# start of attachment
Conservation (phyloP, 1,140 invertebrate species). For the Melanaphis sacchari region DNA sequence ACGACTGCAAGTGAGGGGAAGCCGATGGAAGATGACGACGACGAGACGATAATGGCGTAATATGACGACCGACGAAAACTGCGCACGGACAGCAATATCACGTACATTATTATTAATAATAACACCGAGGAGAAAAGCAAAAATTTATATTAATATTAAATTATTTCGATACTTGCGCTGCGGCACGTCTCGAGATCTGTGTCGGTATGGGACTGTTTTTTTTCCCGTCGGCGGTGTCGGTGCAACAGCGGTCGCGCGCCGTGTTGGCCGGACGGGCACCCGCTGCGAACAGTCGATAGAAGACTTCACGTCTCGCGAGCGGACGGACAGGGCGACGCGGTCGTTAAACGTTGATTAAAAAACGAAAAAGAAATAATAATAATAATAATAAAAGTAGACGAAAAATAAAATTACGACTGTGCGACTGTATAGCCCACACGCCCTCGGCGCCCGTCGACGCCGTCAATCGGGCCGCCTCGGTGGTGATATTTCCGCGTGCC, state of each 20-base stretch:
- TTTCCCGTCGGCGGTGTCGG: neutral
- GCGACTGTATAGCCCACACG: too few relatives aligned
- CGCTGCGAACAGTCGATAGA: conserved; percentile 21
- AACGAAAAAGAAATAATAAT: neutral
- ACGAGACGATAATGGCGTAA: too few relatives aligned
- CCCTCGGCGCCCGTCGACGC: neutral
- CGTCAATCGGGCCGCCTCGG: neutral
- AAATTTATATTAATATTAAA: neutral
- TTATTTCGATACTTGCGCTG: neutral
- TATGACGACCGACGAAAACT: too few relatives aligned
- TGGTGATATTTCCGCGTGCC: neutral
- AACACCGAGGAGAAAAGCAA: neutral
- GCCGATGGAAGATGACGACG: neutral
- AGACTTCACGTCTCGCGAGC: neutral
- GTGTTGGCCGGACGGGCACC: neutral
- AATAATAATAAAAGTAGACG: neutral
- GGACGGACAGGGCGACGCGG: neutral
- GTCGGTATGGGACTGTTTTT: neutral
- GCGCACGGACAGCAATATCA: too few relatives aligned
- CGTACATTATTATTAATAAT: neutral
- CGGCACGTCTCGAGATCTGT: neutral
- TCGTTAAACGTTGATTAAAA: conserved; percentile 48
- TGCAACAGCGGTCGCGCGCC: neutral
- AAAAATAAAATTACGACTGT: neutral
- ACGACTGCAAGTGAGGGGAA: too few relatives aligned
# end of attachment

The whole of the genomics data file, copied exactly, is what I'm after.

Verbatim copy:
Conservation (phyloP, 1,140 invertebrate species). For the Melanaphis sacchari region DNA sequence ACGACTGCAAGTGAGGGGAAGCCGATGGAAGATGACGACGACGAGACGATAATGGCGTAATATGACGACCGACGAAAACTGCGCACGGACAGCAATATCACGTACATTATTATTAATAATAACACCGAGGAGAAAAGCAAAAATTTATATTAATATTAAATTATTTCGATACTTGCGCTGCGGCACGTCTCGAGATCTGTGTCGGTATGGGACTGTTTTTTTTCCCGTCGGCGGTGTCGGTGCAACAGCGGTCGCGCGCCGTGTTGGCCGGACGGGCACCCGCTGCGAACAGTCGATAGAAGACTTCACGTCTCGCGAGCGGACGGACAGGGCGACGCGGTCGTTAAACGTTGATTAAAAAACGAAAAAGAAATAATAATAATAATAATAAAAGTAGACGAAAAATAAAATTACGACTGTGCGACTGTATAGCCCACACGCCCTCGGCGCCCGTCGACGCCGTCAATCGGGCCGCCTCGGTGGTGATATTTCCGCGTGCC, state of each 20-base stretch:
- TTTCCCGTCGGCGGTGTCGG: neutral
- GCGACTGTATAGCCCACACG: too few relatives aligned
- CGCTGCGAACAGTCGATAGA: conserved; percentile 21
- AACGAAAAAGAAATAATAAT: neutral
- ACGAGACGATAATGGCGTAA: too few relatives aligned
- CCCTCGGCGCCCGTCGACGC: neutral
- CGTCAATCGGGCCGCCTCGG: neutral
- AAATTTATATTAATATTAAA: neutral
- TTATTTCGATACTTGCGCTG: neutral
- TATGACGACCGACGAAAACT: too few relatives aligned
- TGGTGATATTTCCGCGTGCC: neutral
- AACACCGAGGAGAAAAGCAA: neutral
- GCCGATGGAAGATGACGACG: neutral
- AGACTTCACGTCTCGCGAGC: neutral
- GTGTTGGCCGGACGGGCACC: neutral
- AATAATAATAAAAGTAGACG: neutral
- GGACGGACAGGGCGACGCGG: neutral
- GTCGGTATGGGACTGTTTTT: neutral
- GCGCACGGACAGCAATATCA: too few relatives aligned
- CGTACATTATTATTAATAAT: neutral
- CGGCACGTCTCGAGATCTGT: neutral
- TCGTTAAACGTTGATTAAAA: conserved; percentile 48
- TGCAACAGCGGTCGCGCGCC: neutral
- AAAAATAAAATTACGACTGT: neutral
- ACGACTGCAAGTGAGGGGAA: too few relatives aligned